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This entry is our analysis of a study considered particularly relevant to improving outcomes from drug or alcohol interventions in the UK. The original study was not published by Findings; click Title to order a copy. Free reprints may be available from the authors – click prepared e-mail. Links to other documents. Hover over for notes. Click to highlight passage referred to. Unfold extra text Unfold supplementary text The Summary conveys the findings and views expressed in the study. Below is a commentary from Drug and Alcohol Findings.

Title and link for copying Comment/query to editor

Methadone patients in the therapeutic community: a test of equivalency.

Sorensen J.L., Andrews S, Delucchi K.L. et al.
Drug and Alcohol Dependence: 2009, 100, p. 100–106.
Unable to obtain a copy by clicking title? Try asking the author for a reprint by adapting this prepared e-mail or by writing to Dr Sorensen at James.Sorensen@ucsf.edu.

Are therapeutic communities incompatible with methadone maintenance? Not when staff have been prepared to accept and work with methadone patients and programmes adapted to accommodate them. Then patients stay as long and sustain abstinence from illegal drug use just as well as other residents.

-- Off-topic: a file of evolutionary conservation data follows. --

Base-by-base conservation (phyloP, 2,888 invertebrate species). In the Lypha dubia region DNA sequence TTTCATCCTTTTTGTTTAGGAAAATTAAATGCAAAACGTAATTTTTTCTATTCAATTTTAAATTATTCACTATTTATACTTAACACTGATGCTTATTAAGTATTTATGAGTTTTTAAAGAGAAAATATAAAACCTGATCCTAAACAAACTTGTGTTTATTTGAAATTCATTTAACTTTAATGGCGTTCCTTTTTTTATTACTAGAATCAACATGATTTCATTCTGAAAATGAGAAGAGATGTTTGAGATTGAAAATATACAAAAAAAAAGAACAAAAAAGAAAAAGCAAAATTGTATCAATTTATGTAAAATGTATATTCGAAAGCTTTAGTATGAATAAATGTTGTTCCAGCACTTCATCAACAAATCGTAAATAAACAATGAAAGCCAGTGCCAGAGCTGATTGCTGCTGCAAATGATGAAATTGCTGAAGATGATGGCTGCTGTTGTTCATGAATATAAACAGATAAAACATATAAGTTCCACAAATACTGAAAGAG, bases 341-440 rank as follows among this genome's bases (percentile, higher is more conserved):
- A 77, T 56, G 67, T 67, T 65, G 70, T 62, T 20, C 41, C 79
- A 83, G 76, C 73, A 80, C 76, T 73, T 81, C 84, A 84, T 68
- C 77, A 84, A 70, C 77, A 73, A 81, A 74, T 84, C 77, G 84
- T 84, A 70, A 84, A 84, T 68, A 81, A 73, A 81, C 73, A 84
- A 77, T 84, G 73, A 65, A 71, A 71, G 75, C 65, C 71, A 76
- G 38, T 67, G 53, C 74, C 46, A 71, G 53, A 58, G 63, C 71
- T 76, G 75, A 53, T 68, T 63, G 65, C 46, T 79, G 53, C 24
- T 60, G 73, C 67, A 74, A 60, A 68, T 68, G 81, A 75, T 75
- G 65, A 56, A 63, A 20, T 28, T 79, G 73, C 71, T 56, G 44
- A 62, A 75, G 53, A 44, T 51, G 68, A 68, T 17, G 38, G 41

Summary Residential therapeutic communities have demonstrated effectiveness, yet for the most part they adhere to a drug-free ideology incompatible with the use of methadone. This study used equivalency testing As explained in the source paper, equivalence testing is a statistical technique often used to show that a new medication is indistinguishable from an approved standard medication. Outcomes from the two treatments (in this case therapeutic community residence with versus without methadone maintenance) are declared equivalent if the confidence interval for the difference between them is completely within 20% plus and minus the value of outcomes from the standard treatment. An equivalence test can find that two treatments are not equivalent yet a traditional test can also find that they fail to differ to a statistically significant degree (for an illustration see http://www.mors.org/meetings/test_eval/presentations/C_Warner.pdf). In other words, a finding of equivalence is not the same as simply finding a failure to differ. to explore the consequences of admitting opioid-dependent clients currently on methadone maintenance treatment into a therapeutic community. The study compared 24-month outcomes between 125 methadone patients and 106 opioid-dependent drug-free clients with similar psychiatric histories, criminal justice pressures and expected lengths of stay, who were all newly enrolled in a therapeutic community. Statistical equivalence was expected between groups on retention in the therapeutic community and illicit opioid use. Secondary hypotheses posited statistical equivalence in the use of stimulants, benzodiazepines, and alcohol, as well as in HIV risk behaviours. As hypothesised, the average number of days in treatment was statistically equivalent for the two groups (166.5 for the methadone group and 180.2 for the comparison group). At each assessment, the proportion of the methadone group testing positive for illicit opioids was indistinguishable from the proportion in the comparison group. The equivalence found for illicit opioid use was also found for stimulant and alcohol use. The groups were statistically equivalent for benzodiazepine use at all assessments except at 24 months where 7% of the methadone group and none in the comparison group tested positive. Injection- and sex-risk behaviours were equivalent at all observation points. The authors concluded that in these therapeutic community settings, methadone patients fared as well as other opioid users, providing additional evidence that therapeutic communities can successfully be modified to accommodate methadone patients.